compensation paid to these civilians for past dispossession. Conceding
this demand in the northern Jaffna peninsula would make both the
Palaly airbase, the only air link to the rest of the country, and
the ports of Karainagar and Kankesanthurai vulnerable. Similarly,
in Vavuniya, it will make the airstrip and a large military base
totally vulnerable. The north-eastern China Bay airbase in Trincomalee
and the Dockyard there (where Eastern Naval Area Headquarters is
located) would also be placed in a precarious position.
The LTTE wants
control for ISGA over the marine and offshore resources of the adjacent
seas (of the North-East) and the "power to regulate access
thereto." This includes the Palk Straits where, at present,
India and Sri Lanka share a maritime boundary. This demand raises
serious questions over sovereignty. The "Power to regulate
access" will debar the Sri Lankan Navy its sovereign right
of movement in the seas over which the LTTE is seeking control.
How will it
then protect the sovereignty and territorial integrity of Sri Lanka?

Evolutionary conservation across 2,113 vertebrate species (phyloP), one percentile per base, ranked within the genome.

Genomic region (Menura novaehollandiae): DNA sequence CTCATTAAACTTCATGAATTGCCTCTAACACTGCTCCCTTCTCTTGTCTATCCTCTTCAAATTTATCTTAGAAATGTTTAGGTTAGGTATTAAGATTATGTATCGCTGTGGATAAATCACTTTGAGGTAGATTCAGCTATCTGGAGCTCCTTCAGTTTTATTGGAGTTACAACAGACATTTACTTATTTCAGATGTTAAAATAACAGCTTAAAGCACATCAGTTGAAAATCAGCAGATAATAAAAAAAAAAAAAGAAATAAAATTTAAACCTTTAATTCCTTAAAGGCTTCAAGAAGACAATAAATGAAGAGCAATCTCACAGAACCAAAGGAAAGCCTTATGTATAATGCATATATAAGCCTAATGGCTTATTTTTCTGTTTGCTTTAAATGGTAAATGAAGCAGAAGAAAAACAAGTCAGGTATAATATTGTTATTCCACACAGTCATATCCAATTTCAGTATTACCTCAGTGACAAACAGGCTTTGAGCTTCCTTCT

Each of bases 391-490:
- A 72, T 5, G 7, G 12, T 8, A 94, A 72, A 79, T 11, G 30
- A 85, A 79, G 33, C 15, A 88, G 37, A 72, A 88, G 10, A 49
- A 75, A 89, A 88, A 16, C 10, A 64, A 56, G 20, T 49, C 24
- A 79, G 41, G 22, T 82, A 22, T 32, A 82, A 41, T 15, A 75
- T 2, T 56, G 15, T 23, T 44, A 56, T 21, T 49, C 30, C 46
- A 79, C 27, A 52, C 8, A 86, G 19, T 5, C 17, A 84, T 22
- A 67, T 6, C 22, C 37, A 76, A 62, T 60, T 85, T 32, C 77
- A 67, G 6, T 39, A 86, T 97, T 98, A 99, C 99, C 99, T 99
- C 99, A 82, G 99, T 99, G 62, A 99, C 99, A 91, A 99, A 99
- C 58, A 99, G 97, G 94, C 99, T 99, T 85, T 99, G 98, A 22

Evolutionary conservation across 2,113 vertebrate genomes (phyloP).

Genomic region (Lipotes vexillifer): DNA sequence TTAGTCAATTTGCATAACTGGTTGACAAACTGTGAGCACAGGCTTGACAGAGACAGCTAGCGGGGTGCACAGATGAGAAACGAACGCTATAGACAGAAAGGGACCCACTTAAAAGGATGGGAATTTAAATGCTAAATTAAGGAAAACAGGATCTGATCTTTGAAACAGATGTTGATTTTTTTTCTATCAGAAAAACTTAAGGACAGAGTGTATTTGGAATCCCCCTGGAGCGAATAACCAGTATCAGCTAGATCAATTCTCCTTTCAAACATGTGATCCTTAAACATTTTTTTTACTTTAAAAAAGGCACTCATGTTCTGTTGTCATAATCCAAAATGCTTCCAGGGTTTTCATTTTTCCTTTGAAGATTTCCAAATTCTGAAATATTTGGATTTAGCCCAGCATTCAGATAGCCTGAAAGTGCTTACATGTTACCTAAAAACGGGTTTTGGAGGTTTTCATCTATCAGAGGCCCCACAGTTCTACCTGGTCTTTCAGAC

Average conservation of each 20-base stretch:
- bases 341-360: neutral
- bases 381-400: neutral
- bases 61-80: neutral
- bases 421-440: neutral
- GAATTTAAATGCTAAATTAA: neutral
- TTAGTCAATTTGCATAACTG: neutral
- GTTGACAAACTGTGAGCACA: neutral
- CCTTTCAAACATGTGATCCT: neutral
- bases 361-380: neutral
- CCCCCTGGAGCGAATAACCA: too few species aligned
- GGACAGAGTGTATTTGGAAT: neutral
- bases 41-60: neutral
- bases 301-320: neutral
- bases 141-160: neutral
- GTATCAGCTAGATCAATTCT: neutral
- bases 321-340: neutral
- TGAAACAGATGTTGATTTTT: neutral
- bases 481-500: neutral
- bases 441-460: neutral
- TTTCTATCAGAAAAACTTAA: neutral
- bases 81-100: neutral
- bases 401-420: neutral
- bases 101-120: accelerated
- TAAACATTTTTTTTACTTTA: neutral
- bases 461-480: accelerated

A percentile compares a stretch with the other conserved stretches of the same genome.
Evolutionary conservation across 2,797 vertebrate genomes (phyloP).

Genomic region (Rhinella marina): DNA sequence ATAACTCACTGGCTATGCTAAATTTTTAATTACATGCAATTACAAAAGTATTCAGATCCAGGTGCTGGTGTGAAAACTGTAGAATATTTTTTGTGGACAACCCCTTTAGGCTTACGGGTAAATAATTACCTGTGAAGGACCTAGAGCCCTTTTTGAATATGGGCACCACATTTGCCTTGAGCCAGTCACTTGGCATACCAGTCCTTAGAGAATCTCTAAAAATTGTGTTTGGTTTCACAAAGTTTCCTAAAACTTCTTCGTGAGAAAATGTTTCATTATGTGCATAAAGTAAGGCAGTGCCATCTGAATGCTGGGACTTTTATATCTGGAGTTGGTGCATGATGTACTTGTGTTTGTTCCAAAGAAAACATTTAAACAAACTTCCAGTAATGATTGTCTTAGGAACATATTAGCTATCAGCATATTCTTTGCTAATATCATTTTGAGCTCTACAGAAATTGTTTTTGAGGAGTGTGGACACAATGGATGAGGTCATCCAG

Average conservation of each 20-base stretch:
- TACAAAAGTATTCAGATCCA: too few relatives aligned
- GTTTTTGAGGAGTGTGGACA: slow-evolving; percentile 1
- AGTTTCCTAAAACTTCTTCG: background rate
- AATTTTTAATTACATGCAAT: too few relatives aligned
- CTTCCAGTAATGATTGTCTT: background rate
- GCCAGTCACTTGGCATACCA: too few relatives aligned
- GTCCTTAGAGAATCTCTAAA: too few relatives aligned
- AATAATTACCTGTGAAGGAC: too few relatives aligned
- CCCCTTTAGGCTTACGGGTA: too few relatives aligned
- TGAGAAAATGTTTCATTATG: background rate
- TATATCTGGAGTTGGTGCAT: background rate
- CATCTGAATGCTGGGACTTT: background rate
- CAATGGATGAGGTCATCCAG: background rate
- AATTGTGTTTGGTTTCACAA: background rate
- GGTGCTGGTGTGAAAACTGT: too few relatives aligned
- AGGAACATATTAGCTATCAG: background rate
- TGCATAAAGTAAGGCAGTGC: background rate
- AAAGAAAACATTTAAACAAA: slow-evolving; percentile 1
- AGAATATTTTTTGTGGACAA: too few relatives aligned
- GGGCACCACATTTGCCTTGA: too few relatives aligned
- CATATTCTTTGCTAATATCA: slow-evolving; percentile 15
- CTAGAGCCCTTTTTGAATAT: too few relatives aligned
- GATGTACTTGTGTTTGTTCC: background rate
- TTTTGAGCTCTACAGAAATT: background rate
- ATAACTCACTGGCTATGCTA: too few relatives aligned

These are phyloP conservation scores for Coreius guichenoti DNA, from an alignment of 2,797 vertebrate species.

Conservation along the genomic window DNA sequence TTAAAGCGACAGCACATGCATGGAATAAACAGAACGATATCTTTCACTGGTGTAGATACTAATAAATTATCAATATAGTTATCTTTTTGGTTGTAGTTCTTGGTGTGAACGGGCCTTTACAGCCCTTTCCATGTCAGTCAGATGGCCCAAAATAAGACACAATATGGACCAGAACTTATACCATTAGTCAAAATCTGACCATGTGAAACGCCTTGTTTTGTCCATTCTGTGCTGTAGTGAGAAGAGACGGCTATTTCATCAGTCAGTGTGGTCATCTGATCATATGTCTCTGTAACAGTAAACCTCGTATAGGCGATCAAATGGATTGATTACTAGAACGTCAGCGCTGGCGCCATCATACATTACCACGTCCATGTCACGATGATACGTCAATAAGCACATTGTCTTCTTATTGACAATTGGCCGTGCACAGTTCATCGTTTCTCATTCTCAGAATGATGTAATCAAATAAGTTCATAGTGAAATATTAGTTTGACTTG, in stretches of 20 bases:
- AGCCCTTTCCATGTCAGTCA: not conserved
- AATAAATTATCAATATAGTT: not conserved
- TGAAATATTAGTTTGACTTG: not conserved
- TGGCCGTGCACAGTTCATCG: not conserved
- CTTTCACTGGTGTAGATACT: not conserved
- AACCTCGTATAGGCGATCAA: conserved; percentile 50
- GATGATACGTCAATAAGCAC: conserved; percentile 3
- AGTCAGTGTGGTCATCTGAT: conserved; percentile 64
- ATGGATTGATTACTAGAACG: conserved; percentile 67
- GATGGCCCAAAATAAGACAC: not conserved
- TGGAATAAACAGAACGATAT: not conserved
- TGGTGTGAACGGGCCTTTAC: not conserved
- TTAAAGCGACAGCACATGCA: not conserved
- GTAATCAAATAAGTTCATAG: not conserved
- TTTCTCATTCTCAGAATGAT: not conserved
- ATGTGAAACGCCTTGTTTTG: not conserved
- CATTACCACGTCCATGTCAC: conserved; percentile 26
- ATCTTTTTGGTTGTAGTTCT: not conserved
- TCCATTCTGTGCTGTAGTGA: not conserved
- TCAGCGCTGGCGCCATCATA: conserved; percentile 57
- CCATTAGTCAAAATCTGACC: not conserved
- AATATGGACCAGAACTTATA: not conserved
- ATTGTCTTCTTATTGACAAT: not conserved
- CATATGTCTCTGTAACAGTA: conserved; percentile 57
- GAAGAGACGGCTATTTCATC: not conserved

The marine and offshore resources in the Palk Straits in particular
are at present shared by fishermen from Sri Lanka and Tamil Nadu.
Would this not therefore pose threats to Indian interests? On the
other side, this very "power to regulate access" makes
way for the sea-going arm of the guerrillas, the Sea Tigers, to
gain both legitimacy and dominance in the seas off the North-East.
That includes the Palk Straits. Such development would see the emergence
of a third navy in the region, besides that of India and Sri Lanka.
over Indian investment and economic interests also arise from the
proposals. Take for example the World War II vintage oil tank farm
in Trincomalee, part of which has been leased out by the Indian
Oil Corporation (IOC). The LTTE proposals say that "existing
agreements will continue, but the Government of Sri Lanka shall
ensure that all proceeds under such agreements are paid to ISGA.
to such existing agreements should be made with the concurrence
of the ISGA." This would mean that for the leasing arrangement
in Trincomalee, the IOC would have to pay the LTTE-controlled ISGA
instead of the State-owned Ceylon Petroleum Corporation (CPC).
which has admitted that there is a gap between its own proposals
and that of the LTTE wants to negotiate. When talks resume in November,
how things will play will become much clearer.
But for UNF
leaders, it is time to reflect on the past and take note of the
lessons learnt. That would include learning not to keep the truth
away from the people. As recent events have shown, this is a very
costly thing to do. No amount of foreign troops and foreign support
can help in this. Even the United States experience in Iraq now
underscores this reality.